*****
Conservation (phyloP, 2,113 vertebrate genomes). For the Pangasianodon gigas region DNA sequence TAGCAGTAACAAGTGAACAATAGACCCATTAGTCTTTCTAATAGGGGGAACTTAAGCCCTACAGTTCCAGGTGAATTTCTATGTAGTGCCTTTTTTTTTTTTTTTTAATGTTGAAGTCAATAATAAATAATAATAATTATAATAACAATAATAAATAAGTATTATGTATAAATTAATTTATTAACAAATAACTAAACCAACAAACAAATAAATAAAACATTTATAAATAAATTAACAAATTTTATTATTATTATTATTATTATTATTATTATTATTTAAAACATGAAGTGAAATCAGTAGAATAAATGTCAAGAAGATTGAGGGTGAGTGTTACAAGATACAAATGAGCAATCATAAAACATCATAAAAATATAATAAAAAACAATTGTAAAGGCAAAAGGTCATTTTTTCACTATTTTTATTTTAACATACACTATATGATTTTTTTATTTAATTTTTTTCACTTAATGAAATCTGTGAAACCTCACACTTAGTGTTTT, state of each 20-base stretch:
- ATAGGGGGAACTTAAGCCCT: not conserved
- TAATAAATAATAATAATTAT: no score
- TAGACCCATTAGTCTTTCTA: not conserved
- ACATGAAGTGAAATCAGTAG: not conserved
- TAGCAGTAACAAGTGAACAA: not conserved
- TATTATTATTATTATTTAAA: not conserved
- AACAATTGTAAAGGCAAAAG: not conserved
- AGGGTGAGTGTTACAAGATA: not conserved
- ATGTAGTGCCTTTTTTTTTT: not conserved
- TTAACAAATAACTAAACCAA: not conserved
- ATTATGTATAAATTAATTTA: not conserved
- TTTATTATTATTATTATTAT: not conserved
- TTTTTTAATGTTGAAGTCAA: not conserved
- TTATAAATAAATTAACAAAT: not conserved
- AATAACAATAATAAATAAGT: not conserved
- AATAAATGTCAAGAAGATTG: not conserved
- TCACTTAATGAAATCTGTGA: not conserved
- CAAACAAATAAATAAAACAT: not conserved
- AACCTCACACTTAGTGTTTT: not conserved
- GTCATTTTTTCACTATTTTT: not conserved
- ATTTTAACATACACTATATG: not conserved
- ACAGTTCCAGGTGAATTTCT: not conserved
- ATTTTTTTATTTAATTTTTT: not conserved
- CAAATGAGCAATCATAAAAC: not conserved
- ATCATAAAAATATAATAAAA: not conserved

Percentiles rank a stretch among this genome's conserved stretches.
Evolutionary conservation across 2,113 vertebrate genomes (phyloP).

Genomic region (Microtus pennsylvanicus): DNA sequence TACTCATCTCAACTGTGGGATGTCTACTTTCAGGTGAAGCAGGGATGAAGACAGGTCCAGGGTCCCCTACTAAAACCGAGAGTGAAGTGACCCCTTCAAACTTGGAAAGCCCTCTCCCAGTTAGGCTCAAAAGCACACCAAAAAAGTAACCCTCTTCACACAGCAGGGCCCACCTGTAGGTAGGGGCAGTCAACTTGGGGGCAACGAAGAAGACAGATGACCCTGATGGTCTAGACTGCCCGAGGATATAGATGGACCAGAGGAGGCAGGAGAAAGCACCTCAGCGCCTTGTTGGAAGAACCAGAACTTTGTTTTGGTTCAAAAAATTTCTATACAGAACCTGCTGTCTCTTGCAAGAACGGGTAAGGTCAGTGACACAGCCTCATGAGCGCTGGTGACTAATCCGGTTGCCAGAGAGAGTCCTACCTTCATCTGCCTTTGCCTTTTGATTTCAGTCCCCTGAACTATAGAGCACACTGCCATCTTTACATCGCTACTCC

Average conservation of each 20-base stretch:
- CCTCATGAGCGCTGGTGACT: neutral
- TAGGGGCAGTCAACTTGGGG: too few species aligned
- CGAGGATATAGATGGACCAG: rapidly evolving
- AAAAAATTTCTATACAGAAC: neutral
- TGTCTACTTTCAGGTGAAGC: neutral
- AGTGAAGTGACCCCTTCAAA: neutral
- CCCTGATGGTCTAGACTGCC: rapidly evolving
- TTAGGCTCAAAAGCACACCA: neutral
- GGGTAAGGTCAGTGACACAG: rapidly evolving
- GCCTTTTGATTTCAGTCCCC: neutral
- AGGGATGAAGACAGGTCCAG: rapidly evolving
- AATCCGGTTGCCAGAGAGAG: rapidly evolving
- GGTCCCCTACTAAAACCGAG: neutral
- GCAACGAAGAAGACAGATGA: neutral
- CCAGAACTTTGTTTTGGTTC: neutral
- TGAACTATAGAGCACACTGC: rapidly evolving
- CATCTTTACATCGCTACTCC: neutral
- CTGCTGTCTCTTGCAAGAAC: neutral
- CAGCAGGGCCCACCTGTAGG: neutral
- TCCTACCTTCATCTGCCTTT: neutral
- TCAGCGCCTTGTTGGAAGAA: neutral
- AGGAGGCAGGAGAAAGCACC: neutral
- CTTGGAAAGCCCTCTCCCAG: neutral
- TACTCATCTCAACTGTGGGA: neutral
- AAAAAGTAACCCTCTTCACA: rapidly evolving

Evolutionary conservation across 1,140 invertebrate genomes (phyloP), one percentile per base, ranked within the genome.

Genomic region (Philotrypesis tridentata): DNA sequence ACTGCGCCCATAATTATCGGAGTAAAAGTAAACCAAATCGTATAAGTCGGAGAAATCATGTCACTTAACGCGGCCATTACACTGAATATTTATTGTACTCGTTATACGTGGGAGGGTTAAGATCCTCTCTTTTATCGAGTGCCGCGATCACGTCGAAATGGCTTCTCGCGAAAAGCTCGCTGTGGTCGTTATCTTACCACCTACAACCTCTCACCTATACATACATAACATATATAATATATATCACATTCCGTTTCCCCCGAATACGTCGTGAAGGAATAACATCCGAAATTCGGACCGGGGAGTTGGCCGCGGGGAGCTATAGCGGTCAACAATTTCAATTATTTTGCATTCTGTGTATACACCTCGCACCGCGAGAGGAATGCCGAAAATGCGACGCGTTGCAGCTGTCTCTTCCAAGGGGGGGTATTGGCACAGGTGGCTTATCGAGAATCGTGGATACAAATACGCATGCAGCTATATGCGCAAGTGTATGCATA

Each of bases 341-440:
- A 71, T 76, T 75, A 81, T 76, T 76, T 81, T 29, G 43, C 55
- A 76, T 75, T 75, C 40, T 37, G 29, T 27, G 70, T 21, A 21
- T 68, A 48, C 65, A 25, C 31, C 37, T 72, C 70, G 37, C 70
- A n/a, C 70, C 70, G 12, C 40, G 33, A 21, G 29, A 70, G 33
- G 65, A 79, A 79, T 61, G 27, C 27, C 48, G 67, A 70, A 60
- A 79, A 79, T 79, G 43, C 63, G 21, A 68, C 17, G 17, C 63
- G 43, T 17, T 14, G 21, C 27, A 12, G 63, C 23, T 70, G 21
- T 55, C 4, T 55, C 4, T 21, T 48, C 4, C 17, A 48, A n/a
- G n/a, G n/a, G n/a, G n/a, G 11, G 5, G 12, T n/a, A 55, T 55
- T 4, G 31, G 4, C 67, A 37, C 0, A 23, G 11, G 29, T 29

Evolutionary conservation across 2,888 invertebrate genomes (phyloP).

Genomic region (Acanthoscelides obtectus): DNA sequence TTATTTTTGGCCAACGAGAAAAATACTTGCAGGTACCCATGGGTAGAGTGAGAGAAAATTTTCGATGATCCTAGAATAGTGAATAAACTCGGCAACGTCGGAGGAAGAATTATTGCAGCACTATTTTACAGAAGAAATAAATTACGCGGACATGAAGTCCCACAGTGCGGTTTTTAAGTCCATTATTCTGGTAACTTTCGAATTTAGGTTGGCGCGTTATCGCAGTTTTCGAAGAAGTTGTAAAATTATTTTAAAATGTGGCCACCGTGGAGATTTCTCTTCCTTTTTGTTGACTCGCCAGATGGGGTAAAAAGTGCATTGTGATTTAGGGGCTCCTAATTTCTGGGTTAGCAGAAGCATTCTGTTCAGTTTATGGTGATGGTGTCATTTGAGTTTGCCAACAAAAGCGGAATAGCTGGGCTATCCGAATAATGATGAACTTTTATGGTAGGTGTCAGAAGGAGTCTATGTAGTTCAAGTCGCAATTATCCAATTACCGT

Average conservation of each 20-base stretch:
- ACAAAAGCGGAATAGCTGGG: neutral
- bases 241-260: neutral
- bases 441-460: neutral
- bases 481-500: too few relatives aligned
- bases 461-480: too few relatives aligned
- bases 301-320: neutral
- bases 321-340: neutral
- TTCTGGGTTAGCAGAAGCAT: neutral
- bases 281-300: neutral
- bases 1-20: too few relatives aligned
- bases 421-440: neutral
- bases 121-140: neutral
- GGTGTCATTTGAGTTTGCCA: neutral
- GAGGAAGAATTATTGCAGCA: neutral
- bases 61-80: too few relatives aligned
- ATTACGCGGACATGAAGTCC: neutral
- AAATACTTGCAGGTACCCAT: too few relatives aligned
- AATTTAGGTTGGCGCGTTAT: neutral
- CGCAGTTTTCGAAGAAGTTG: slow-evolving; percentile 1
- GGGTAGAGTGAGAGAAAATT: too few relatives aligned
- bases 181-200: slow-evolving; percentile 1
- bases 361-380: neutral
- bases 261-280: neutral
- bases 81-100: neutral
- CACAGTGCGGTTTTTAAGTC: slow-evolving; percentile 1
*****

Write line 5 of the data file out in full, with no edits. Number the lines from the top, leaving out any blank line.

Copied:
- ACATGAAGTGAAATCAGTAG: not conserved